(Adds comments from Intel CEO, views on Russian economy)
By Guy Faulconbridge
ST PETERSBURG, Russia, June 6 The chairman of
the world's No. 1 semiconductor maker, Intel Corp (INTC.O), said
on Friday he was "perplexed" by South Korean regulators ruling
that Intel had abused its dominant position in the local market.
"We obviously have expressed disappointment and a lack of
understanding with the KFTS (Korean Fair Trade Commission)
conclusion," Craig Barrett told Reuters.
"We are a bit perplexed," Barrett said on the sidelines of
the Russian Economic Forum in St Petersburg. "We need to study
the final document before deciding on a course of action. We
have not even seen the final decision," he added.
South Korean regulators said on Thursday Intel had abused
its dominant position in the local market and ordered the
company to pay a fine of about $26 million.
The ruling, which follows a three-year probe, is being
closely watched as similar antitrust investigations are under
way in the United States and Europe. Intel's chief lawyer has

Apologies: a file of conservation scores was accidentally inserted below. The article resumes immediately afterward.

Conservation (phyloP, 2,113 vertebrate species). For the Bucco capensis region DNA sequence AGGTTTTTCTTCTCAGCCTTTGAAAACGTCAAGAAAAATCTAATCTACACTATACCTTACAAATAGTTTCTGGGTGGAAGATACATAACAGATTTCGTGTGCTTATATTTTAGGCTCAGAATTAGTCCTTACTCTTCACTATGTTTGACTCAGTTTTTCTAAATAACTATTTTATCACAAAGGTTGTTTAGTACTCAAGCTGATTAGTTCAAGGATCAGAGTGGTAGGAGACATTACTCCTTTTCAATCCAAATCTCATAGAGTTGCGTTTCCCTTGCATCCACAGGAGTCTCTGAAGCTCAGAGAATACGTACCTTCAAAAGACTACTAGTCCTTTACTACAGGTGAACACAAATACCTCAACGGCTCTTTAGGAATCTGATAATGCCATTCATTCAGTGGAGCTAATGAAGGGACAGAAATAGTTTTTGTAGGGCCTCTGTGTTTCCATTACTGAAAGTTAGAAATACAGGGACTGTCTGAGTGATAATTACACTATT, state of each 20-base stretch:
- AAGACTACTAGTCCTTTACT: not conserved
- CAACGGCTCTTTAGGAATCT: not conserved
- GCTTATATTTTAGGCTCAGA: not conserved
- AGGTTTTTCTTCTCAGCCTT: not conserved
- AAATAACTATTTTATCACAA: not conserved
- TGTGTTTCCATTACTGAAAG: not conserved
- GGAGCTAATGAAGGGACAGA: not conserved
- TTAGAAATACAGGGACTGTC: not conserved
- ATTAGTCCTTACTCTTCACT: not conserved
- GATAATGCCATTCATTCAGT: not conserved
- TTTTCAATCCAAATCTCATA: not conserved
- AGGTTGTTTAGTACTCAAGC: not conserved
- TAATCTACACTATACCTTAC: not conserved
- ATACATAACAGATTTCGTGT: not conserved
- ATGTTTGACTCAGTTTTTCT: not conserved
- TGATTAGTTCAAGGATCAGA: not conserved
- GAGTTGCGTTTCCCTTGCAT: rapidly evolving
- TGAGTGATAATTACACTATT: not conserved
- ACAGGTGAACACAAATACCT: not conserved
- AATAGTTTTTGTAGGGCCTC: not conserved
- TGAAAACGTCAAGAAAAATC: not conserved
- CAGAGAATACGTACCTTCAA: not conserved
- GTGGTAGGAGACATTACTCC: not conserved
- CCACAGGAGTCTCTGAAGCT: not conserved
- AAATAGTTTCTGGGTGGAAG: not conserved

said the company would almost certainly file an appeal.
Barrett said Intel would have to study the ruling closely
before deciding what to do next.
Intel makes the central processing unit (CPU) chips at the
heart of the world's personal computers and servers.
Barrett said that Russia and markets in the Commonwealth of
Independent States (CIS), a group of former Soviet countries,
were very strong for technology sales.
Most countries in the former Soviet Union are booming on the
back of record oil prices and soaring domestic demand, pumping
up hunger for personal computers, servers and IT solutions.
"Our business is expanding because the marketplace in both
Russia and the CIS countries has been very strong. They are very
good markets," he said. "This is perhaps one of the strongest
growing emerging market areas.
"The general trend is that a lot of the growth for the IT
industry is going to be in the emerging markets and I think
Russia and the CIS countries are a good example of what is going
on in emerging markets," Barrett said.
Russia's economy is booming for a tenth straight year,
attracting record foreign investment.
(Writing by Dmitry Zhdannikov and Guy Faulconbridge; Editing by
David Holmes/Rory Channing)